Pharmacy in Epe
Ituen Basi, Lagos based Nigerian fashion designer

Nigeria, officially the Federal Republic of Nigeria, is a country in West Africa.

- Nigeria

Lagos (Nigerian English: ; Èkó) is the largest city in Nigeria and the second most populous city in Africa, with a population of 15.4 million as of 2015 within the city proper - daily the Lagos area is growing by some 3,000 people, or around 1.1 million annually, so the true population figure of the greater Lagos area in 2022 is roughly 28 million (up from some 23.5 million in 2018).

- Lagos

The United Nations defines Western Africa as the 16 countries of Benin, Burkina Faso, Cape Verde, The Gambia, Ghana, Guinea, Guinea-Bissau, Ivory Coast, Liberia, Mali, Mauritania, Niger, Nigeria, Senegal, Sierra Leone, and Togo, as well as Saint Helena, Ascension and Tristan da Cunha (United Kingdom Overseas Territory).

- West Africa

The largest city in Nigeria is Lagos, one of the largest metropolitan areas in the world and the second-largest in Africa.

- Nigeria

Lagos initially emerged as a home to the Awori subgroup of the Yoruba of West Africa and later emerged as a port city that originated on a collection of islands, which are contained in the present day Local Government Areas (LGAs) of Lagos Island, Eti-Osa, Amuwo-Odofin and Apapa.

- Lagos

Lagos, Nigeria

- West Africa

5 related topics with Alpha

Overall

A group of Yoruba people at a public event

Yoruba people

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A group of Yoruba people at a public event
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Degree of Presence of The Yoruba and derived' Ede 
groups in Nigeria, Benin & Togo at Subnational levels
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Palace of the King of Oyo circa 1900s - Colorized
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Anna Hinderer church and mission house at Ibadan, 1850s
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Yoruba door, wood carvings; used to record events c. 1910
Early 19th century Yoruba architecture showing their unique inner courtyard layout used as a safe space for storing livestock and a space where children could play
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Gbedu drummers
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Wooden Ere Ibeji figures representing twins. Yorubas have the highest twinning rate in the world.
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An older traditional Agbada clothing historically worn by Yoruba men. This exhibit was obtained in the town of Òkukù.
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African Languages Spoken in American Households
Commemoration of Black consciousness, Rio de Janeiro, Brazil
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Amala is a Yoruba food.<ref>{{cite book|url=https://www.google.com/books/edition/A_Vocabulary_of_the_Yoruba_Language/oXxBAAAAYAAJ?hl=en&gbpv=1&bsq=amala|title=A Vocabulary of the Yoruba Language|author=Owen Emeric Vidal|publisher=Seeleys|date=1852|isbn=9781976589218}}</ref>
Akara is a Yoruba bean fritter.<ref>{{cite book|url=https://www.google.com/books/edition/A_Vocabulary_of_the_Yoruba_Language/oXxBAAAAYAAJ?hl=en&gbpv=1&bsq=akara|title=A Vocabulary of the Yoruba Language|author=Owen Emeric Vidal|publisher=Seeleys|date=1852|isbn=9781976589218}}</ref>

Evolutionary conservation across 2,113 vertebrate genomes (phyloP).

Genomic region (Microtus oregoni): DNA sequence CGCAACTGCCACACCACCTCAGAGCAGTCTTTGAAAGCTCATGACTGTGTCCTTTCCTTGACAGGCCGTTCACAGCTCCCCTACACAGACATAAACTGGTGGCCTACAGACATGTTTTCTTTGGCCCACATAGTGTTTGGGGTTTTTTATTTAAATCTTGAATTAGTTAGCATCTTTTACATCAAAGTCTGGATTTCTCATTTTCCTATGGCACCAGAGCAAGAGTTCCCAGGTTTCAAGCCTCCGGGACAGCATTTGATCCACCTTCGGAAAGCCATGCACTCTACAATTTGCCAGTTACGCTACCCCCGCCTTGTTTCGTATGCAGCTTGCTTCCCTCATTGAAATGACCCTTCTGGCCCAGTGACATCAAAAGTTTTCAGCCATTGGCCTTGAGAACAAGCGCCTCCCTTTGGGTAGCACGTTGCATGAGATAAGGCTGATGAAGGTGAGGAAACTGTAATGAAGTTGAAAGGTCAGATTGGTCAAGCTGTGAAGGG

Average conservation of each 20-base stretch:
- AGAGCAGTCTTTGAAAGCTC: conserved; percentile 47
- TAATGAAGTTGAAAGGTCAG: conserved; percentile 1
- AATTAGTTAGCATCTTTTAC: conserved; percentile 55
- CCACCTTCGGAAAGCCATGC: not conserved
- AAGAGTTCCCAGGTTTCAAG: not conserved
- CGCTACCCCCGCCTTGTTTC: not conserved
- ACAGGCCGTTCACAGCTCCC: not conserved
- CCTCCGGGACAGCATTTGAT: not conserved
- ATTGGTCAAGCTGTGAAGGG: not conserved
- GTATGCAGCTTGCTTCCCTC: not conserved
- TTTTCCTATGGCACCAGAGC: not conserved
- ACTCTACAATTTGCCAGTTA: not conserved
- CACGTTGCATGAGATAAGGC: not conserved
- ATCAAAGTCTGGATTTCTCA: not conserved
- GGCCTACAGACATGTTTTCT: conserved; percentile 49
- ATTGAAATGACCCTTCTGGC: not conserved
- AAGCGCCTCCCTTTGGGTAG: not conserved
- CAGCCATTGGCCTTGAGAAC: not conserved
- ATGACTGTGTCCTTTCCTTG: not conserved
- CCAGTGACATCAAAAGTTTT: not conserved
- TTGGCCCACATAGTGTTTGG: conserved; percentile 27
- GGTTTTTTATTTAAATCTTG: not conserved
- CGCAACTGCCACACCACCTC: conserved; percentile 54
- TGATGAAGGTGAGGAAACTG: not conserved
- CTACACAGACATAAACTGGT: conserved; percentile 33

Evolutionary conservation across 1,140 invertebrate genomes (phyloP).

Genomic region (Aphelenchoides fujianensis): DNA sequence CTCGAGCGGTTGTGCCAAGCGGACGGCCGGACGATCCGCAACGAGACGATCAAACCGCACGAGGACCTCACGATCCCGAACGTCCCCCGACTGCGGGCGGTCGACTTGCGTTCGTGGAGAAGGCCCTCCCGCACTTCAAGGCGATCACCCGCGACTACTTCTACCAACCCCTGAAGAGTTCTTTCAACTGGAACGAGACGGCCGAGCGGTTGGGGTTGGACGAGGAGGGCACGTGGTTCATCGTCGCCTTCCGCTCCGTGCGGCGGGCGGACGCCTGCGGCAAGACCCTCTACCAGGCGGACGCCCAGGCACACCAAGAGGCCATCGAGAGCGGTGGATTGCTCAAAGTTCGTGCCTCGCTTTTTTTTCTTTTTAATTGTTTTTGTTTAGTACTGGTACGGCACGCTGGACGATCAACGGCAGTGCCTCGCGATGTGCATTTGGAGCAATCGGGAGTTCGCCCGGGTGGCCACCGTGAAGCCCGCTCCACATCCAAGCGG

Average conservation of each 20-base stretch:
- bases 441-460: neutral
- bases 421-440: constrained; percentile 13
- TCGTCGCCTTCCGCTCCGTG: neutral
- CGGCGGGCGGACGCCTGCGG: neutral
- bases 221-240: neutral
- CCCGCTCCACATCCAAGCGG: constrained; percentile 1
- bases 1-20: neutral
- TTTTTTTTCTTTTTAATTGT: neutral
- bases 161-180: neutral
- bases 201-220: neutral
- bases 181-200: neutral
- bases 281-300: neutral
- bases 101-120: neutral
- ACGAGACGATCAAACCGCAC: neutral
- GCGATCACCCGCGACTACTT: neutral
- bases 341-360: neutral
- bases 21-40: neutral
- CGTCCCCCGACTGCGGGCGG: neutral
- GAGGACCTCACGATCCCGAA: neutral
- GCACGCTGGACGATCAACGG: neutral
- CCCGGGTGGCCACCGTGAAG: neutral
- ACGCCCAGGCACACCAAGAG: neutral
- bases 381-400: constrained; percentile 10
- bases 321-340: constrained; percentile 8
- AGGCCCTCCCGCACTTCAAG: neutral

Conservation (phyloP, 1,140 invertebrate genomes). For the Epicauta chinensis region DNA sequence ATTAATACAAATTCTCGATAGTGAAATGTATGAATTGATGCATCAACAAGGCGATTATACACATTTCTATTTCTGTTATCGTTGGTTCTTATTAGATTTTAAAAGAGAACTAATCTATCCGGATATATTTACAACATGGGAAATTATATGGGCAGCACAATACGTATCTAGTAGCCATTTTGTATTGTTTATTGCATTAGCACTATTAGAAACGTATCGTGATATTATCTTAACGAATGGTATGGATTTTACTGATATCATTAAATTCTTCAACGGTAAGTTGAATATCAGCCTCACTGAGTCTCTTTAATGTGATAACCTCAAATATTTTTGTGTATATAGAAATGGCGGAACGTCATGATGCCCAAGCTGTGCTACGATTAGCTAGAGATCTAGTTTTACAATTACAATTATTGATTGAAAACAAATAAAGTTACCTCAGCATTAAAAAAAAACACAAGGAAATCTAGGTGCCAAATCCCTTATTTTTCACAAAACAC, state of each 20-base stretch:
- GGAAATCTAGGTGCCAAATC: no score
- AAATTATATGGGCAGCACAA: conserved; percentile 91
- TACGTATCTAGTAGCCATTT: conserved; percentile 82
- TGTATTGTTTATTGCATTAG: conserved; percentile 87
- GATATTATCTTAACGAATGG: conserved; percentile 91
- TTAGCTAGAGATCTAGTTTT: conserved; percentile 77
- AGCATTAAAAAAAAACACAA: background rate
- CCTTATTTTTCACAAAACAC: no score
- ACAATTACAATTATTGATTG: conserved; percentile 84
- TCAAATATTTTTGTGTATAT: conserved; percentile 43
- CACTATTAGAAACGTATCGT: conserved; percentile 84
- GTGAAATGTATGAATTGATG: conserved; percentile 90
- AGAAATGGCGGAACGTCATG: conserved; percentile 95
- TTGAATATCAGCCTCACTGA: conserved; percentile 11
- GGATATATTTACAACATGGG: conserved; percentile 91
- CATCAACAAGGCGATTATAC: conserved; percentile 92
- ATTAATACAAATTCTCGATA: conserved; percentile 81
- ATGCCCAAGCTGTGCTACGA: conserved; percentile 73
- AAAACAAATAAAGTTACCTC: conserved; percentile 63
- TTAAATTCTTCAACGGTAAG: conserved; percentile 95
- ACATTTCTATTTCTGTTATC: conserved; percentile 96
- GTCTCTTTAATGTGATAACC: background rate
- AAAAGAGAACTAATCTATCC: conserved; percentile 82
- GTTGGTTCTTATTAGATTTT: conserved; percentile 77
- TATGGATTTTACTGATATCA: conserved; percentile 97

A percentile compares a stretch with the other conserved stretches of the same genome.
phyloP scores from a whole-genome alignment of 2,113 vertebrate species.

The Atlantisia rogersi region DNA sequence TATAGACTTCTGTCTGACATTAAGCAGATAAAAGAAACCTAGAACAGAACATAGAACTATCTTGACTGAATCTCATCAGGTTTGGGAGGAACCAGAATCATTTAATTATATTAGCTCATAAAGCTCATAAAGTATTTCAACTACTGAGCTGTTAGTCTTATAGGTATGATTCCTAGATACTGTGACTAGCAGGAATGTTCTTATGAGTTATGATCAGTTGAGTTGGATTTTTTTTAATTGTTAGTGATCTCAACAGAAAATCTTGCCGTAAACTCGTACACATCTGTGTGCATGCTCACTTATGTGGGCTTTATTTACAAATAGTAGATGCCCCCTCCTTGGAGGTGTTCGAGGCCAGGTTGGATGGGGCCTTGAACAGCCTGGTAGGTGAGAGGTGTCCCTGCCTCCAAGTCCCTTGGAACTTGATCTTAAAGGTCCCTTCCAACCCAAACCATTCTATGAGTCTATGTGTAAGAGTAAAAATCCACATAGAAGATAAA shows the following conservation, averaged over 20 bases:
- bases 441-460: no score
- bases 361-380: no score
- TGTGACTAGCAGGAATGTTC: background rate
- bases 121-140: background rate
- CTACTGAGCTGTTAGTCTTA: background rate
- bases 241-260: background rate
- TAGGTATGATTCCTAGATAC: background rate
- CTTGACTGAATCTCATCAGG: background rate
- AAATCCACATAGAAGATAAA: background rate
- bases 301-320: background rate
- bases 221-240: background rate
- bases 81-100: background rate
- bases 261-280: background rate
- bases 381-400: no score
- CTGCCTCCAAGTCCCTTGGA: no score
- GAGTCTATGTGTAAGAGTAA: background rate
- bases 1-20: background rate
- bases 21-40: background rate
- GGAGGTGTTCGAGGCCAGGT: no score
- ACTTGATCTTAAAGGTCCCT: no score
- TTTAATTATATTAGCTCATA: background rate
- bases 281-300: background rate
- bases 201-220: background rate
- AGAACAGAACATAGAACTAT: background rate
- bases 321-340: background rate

Ofada rice is a Yoruba dish.<ref name="Olusegun Obasanjo 1983">{{cite book|url=https://www.google.com/books/edition/Management_in_Agriculture_Rural_Developm/JdrSAAAAMAAJ?hl=en&gbpv=1&bsq=%22ofada%20rice%22|title=Management in Agriculture & Rural Development: A Practicioner's View|author=Olusegun Obasanjo|date=1983|isbn=9789782399243}}</ref>
Ofada rice is traditionally in a leaf.
Moin Moin is a Yoruba steamed bean pudding.<ref>{{cite book|url=https://www.google.com/books/edition/Adim%C3%BA/w3r4Xx2059AC?hl=en&gbpv=1&bsq=%22moin+moin%22|title=Adimú: Gbogbó Tén'unjé Lukumí|author=Miguel Willie Ramos|publisher=Eleda.Org Publications|date=July 2012|isbn=9781877845109}}</ref>
A collection of foods eaten by Yorubas in general
Simple Iro and Buba with Gele<ref name="Esogwa C. Osuala 1988">{{cite book|url=https://www.google.com/books/edition/Fundamentals_of_Nigerian_Marketing/JfbTAAAAMAAJ?hl=en&gbpv=1&bsq=%22iro+and+buba%22&dq=%22iro+and+buba%22&printsec=frontcover|title=Fundamentals of Nigerian Marketing|author=Esogwa C. Osuala|date=1988|publisher=Pacific Publishers|isbn=9789782347299}}</ref>
Agbádá àti Fìlà<ref>{{cite book|url=https://www.google.com/books/edition/Yoruba_Dress/CzAqd4vGphoC?hl=en&gbpv=1&bsq=agbada+and+fila&dq=agbada+and+fila&printsec=frontcover|title=Yoruba Dress: A Systematic Case Study of Five Generations of a Lagos Family|author=Betty Marguerite Wass|date=1975|publisher=Michigan State University. Department of Family Ecology|isbn=9789782347299|pages=143–183}}</ref>
Iro and Bùbá, with Gele and Ipele. Blouse, wrapper and headgear<ref name="Esogwa C. Osuala 1988"/>
Bùbá àti Kèmbè. Agbada top with short baggy pants<ref>{{cite book|url=https://www.google.com/books/edition/A_Handbook_of_Nigerian_Culture/n1AuAQAAIAAJ?hl=en&gbpv=1&bsq=kembe|title=A Handbook of Nigerian Culture|author1=Frank Aig-Imoukhuede|author2=Nigeria. Federal Ministry of Information and Culture|date=1992|publisher=Department of Culture, Federal Ministry of Information and Culture|isbn=9789783131613|page=134}}</ref>
Iro and Bùbá, with Gele and Ipele made from Òfì<ref>{{cite book|url=https://www.google.com/books/edition/Aso_Oke_Yoruba/bH5djwEACAAJ?hl=en|title=Aso Oke Yoruba: A Tapestry of Love & Color, a Journey of Personal Discovery|author=Tola Adenle|date=February 2, 2016|publisher=CreateSpace Independent Publishing Platform|isbn=9781523495221}}</ref>